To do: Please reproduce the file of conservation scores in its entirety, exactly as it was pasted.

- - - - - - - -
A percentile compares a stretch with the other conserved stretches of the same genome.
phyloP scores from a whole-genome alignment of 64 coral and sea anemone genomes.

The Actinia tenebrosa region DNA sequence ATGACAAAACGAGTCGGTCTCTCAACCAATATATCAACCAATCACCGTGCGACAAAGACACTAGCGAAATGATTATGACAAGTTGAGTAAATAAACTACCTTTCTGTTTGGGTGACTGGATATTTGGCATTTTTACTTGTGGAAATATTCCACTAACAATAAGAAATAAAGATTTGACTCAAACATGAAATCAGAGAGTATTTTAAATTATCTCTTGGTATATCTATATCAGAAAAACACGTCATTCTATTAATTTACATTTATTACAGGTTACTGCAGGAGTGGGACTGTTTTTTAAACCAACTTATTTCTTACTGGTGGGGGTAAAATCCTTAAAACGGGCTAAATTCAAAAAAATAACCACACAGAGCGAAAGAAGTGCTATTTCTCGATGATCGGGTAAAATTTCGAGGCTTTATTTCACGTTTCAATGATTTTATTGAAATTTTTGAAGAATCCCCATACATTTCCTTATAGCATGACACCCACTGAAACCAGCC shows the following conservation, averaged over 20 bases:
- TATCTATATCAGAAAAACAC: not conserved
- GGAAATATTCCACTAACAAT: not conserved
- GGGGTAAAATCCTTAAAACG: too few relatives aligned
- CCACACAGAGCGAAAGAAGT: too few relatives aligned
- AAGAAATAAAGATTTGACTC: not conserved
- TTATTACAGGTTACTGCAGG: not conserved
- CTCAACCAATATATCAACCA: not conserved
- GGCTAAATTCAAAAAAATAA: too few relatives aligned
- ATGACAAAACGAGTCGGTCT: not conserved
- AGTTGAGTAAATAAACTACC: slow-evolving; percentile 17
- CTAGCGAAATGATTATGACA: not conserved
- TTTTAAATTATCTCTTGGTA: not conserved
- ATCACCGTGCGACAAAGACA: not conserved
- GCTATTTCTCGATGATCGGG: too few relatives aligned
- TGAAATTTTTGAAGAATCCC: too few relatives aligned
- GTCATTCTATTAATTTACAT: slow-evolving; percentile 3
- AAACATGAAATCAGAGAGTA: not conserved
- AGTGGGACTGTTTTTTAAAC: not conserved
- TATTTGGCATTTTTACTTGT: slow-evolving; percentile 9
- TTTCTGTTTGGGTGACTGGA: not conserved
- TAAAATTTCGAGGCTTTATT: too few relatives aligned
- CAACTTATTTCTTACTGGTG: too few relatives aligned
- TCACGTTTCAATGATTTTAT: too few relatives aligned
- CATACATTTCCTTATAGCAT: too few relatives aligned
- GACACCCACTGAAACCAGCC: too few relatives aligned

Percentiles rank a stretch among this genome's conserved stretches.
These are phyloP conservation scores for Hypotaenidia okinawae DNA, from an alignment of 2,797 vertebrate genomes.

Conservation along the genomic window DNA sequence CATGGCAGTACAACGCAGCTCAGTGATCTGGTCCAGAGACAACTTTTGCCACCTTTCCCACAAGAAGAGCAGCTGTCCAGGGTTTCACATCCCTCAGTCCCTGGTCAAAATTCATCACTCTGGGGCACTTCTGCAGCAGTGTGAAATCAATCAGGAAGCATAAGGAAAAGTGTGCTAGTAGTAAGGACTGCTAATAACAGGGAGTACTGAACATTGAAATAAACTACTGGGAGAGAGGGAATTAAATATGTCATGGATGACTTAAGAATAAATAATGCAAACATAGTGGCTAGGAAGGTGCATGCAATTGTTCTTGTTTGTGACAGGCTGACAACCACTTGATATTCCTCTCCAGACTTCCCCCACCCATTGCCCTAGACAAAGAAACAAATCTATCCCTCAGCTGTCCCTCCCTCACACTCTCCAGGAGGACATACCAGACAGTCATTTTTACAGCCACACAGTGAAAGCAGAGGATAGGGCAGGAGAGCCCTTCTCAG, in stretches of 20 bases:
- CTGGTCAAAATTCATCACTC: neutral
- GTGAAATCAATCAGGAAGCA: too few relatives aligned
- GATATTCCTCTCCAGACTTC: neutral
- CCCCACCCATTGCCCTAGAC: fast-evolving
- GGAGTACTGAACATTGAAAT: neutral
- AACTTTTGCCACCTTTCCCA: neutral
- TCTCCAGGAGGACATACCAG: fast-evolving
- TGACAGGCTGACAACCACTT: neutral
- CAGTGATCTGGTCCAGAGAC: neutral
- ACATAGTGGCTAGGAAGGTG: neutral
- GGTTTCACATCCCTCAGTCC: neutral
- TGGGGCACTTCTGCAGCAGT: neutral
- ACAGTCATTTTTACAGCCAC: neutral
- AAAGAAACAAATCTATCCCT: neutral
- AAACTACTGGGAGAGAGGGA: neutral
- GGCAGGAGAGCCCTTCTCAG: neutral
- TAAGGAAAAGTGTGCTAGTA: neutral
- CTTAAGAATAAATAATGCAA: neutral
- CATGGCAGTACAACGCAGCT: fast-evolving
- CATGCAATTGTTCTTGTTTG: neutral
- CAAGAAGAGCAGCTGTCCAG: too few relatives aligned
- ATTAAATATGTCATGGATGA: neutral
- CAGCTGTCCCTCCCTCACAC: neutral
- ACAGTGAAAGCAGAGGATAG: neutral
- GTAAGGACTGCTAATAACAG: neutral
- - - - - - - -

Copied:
A percentile compares a stretch with the other conserved stretches of the same genome.
phyloP scores from a whole-genome alignment of 64 coral and sea anemone genomes.

The Actinia tenebrosa region DNA sequence ATGACAAAACGAGTCGGTCTCTCAACCAATATATCAACCAATCACCGTGCGACAAAGACACTAGCGAAATGATTATGACAAGTTGAGTAAATAAACTACCTTTCTGTTTGGGTGACTGGATATTTGGCATTTTTACTTGTGGAAATATTCCACTAACAATAAGAAATAAAGATTTGACTCAAACATGAAATCAGAGAGTATTTTAAATTATCTCTTGGTATATCTATATCAGAAAAACACGTCATTCTATTAATTTACATTTATTACAGGTTACTGCAGGAGTGGGACTGTTTTTTAAACCAACTTATTTCTTACTGGTGGGGGTAAAATCCTTAAAACGGGCTAAATTCAAAAAAATAACCACACAGAGCGAAAGAAGTGCTATTTCTCGATGATCGGGTAAAATTTCGAGGCTTTATTTCACGTTTCAATGATTTTATTGAAATTTTTGAAGAATCCCCATACATTTCCTTATAGCATGACACCCACTGAAACCAGCC shows the following conservation, averaged over 20 bases:
- TATCTATATCAGAAAAACAC: not conserved
- GGAAATATTCCACTAACAAT: not conserved
- GGGGTAAAATCCTTAAAACG: too few relatives aligned
- CCACACAGAGCGAAAGAAGT: too few relatives aligned
- AAGAAATAAAGATTTGACTC: not conserved
- TTATTACAGGTTACTGCAGG: not conserved
- CTCAACCAATATATCAACCA: not conserved
- GGCTAAATTCAAAAAAATAA: too few relatives aligned
- ATGACAAAACGAGTCGGTCT: not conserved
- AGTTGAGTAAATAAACTACC: slow-evolving; percentile 17
- CTAGCGAAATGATTATGACA: not conserved
- TTTTAAATTATCTCTTGGTA: not conserved
- ATCACCGTGCGACAAAGACA: not conserved
- GCTATTTCTCGATGATCGGG: too few relatives aligned
- TGAAATTTTTGAAGAATCCC: too few relatives aligned
- GTCATTCTATTAATTTACAT: slow-evolving; percentile 3
- AAACATGAAATCAGAGAGTA: not conserved
- AGTGGGACTGTTTTTTAAAC: not conserved
- TATTTGGCATTTTTACTTGT: slow-evolving; percentile 9
- TTTCTGTTTGGGTGACTGGA: not conserved
- TAAAATTTCGAGGCTTTATT: too few relatives aligned
- CAACTTATTTCTTACTGGTG: too few relatives aligned
- TCACGTTTCAATGATTTTAT: too few relatives aligned
- CATACATTTCCTTATAGCAT: too few relatives aligned
- GACACCCACTGAAACCAGCC: too few relatives aligned

Percentiles rank a stretch among this genome's conserved stretches.
These are phyloP conservation scores for Hypotaenidia okinawae DNA, from an alignment of 2,797 vertebrate genomes.

Conservation along the genomic window DNA sequence CATGGCAGTACAACGCAGCTCAGTGATCTGGTCCAGAGACAACTTTTGCCACCTTTCCCACAAGAAGAGCAGCTGTCCAGGGTTTCACATCCCTCAGTCCCTGGTCAAAATTCATCACTCTGGGGCACTTCTGCAGCAGTGTGAAATCAATCAGGAAGCATAAGGAAAAGTGTGCTAGTAGTAAGGACTGCTAATAACAGGGAGTACTGAACATTGAAATAAACTACTGGGAGAGAGGGAATTAAATATGTCATGGATGACTTAAGAATAAATAATGCAAACATAGTGGCTAGGAAGGTGCATGCAATTGTTCTTGTTTGTGACAGGCTGACAACCACTTGATATTCCTCTCCAGACTTCCCCCACCCATTGCCCTAGACAAAGAAACAAATCTATCCCTCAGCTGTCCCTCCCTCACACTCTCCAGGAGGACATACCAGACAGTCATTTTTACAGCCACACAGTGAAAGCAGAGGATAGGGCAGGAGAGCCCTTCTCAG, in stretches of 20 bases:
- CTGGTCAAAATTCATCACTC: neutral
- GTGAAATCAATCAGGAAGCA: too few relatives aligned
- GATATTCCTCTCCAGACTTC: neutral
- CCCCACCCATTGCCCTAGAC: fast-evolving
- GGAGTACTGAACATTGAAAT: neutral
- AACTTTTGCCACCTTTCCCA: neutral
- TCTCCAGGAGGACATACCAG: fast-evolving
- TGACAGGCTGACAACCACTT: neutral
- CAGTGATCTGGTCCAGAGAC: neutral
- ACATAGTGGCTAGGAAGGTG: neutral
- GGTTTCACATCCCTCAGTCC: neutral
- TGGGGCACTTCTGCAGCAGT: neutral
- ACAGTCATTTTTACAGCCAC: neutral
- AAAGAAACAAATCTATCCCT: neutral
- AAACTACTGGGAGAGAGGGA: neutral
- GGCAGGAGAGCCCTTCTCAG: neutral
- TAAGGAAAAGTGTGCTAGTA: neutral
- CTTAAGAATAAATAATGCAA: neutral
- CATGGCAGTACAACGCAGCT: fast-evolving
- CATGCAATTGTTCTTGTTTG: neutral
- CAAGAAGAGCAGCTGTCCAG: too few relatives aligned
- ATTAAATATGTCATGGATGA: neutral
- CAGCTGTCCCTCCCTCACAC: neutral
- ACAGTGAAAGCAGAGGATAG: neutral
- GTAAGGACTGCTAATAACAG: neutral